Why is My Cat Sneezing?
We are no strangers to snotty, sneezy kitties at Sunrise Boulevard Animal Hospital. Understanding the causes of sneezing in cats can be a little complicated, but it is a problem our feline friends experience fairly frequently. If you are wondering “why is my cat sneezing,” look no further—we have your answers.
Potential Causes of Sneezing in Cats
Sneezing is a natural reflex that occurs when the nasal passages are irritated. The occasional sneeze is totally normal. If you are saying ‘gesundheit’ often enough to be asking “why is my cat sneezing,” though, something is probably not quite right.
A variety of nasal and sinus issues can be the causes of sneezing in cats. Some of the more common culprits include:
- Respiratory irritants like smoke, dust, or fragrance
- Foreign material in the nasal passage such as a plant awn
- Growth or polyp in the nasal passages or sinuses
- Upper respiratory infection
- Inflammation or irritation of the nasal passages
- A diseased tooth (the tooth roots communicate with the sinuses)
Sometimes addressing the sneezing just means blowing out the candle or looking for a dust-free kitty litter. Other times, though, your veterinary team may need to help.
Herpes: The Gift That Keeps Giving
One of the most common causes of sneezing in cats is an upper respiratory infection. These can cause sneezing, nasal discharge, watery eyes, fever, congestion, and even ulcers in the mouth, nose, or eyes. Any cat can be affected but kittens, outdoor cats, or cats that live with many other cats are at higher risk.
Upper respiratory infections are caused by a variety of viruses and bacteria. The most common cause of a URI in cats is feline herpesvirus.
Most of the time, the infection will run its course over a period of 7-10 days. Many cats will not require treatment, however if congestion becomes severe enough to where the animal cannot breathe, a high fever develops, or there is a loss of appetite, medical attention is required.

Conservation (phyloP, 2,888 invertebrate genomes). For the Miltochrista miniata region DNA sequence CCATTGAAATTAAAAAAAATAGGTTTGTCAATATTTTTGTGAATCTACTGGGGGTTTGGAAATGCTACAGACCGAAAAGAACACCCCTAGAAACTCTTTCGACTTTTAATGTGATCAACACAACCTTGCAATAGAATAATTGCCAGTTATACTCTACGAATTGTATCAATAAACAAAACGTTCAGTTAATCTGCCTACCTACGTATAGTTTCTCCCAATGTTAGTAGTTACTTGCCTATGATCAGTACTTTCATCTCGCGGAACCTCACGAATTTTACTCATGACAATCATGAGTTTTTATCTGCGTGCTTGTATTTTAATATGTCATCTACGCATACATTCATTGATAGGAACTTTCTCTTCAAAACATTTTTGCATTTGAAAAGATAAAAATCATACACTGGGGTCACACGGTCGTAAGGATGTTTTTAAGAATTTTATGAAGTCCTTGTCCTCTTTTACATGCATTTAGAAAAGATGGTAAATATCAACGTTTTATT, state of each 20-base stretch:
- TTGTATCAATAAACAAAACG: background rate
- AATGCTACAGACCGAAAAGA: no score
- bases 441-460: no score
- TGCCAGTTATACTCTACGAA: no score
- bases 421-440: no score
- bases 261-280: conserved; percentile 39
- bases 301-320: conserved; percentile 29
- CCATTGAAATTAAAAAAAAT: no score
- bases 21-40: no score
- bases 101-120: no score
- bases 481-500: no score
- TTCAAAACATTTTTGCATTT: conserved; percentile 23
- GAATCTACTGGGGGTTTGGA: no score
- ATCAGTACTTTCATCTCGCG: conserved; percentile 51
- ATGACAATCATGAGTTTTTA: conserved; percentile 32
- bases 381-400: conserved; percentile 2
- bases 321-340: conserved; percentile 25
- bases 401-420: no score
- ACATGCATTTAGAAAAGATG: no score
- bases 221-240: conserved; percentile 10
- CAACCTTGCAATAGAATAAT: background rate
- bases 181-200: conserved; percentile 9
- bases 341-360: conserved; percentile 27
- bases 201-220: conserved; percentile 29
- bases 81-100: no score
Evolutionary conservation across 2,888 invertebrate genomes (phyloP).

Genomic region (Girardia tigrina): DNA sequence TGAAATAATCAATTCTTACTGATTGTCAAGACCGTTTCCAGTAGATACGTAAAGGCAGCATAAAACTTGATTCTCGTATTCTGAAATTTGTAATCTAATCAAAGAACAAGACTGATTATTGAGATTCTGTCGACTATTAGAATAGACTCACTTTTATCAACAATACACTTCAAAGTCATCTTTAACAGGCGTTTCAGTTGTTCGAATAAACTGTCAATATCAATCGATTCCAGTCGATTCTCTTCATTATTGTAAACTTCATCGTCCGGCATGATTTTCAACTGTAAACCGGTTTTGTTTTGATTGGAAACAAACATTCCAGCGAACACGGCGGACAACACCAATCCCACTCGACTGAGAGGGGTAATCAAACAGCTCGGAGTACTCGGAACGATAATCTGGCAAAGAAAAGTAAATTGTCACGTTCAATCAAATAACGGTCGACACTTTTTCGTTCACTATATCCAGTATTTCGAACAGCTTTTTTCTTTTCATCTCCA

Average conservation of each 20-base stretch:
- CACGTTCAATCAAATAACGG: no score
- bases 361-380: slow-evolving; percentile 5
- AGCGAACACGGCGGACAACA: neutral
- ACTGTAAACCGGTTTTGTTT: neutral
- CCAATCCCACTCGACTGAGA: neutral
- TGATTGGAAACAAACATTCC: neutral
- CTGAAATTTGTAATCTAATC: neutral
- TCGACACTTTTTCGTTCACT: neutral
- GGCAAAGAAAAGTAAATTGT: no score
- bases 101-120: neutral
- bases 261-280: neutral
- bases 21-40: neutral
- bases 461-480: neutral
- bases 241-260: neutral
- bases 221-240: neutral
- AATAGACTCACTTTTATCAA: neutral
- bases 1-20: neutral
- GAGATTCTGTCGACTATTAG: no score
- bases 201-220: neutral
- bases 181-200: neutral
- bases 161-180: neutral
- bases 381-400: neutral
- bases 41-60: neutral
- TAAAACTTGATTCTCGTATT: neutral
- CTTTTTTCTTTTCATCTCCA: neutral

Unfortunately, even once a cat recovers, those that have been infected with herpesvirus will continue to be infected for the rest of its life as the virus never truly goes away. It hides itself in the trigeminal ganglion in the head where the immune system is able to keep the infection confined. When the immune system becomes stressed, the virus is able to escape and cause symptoms to recur. This means that during periods of immunosuppression (stressful events such as boarding, surgery, or moving), a new upper respiratory infection may rear its ugly head. In this way totally indoor pets that are not exposed to any other cats can have repeated upper respiratory infections throughout their lifetime.
When to Worry
The occasional cute kitty sneeze is nothing to lose any sleep over. When should you worry, then?
In general cat sneezing becomes worrisome when:
- The cat is lethargic
- Nasal discharge is green/yellow or has blood
- Breathing is labored
- Appetite is decreased
- Symptoms are not improving after a few days
- It is accompanied by irritation of the eyes
- There is a fever (temperature above 102.5 F)
- Swelling or pain is present
Most feline sneezing causes and treatments are pretty straightforward, but it is important to determine the underlying cause so that we can get your cat feeling better as quickly as possible. Contact us right away if you have concerns about your cat. No matter if you have a sneezing feline or another problem altogether, help is just a phone call away.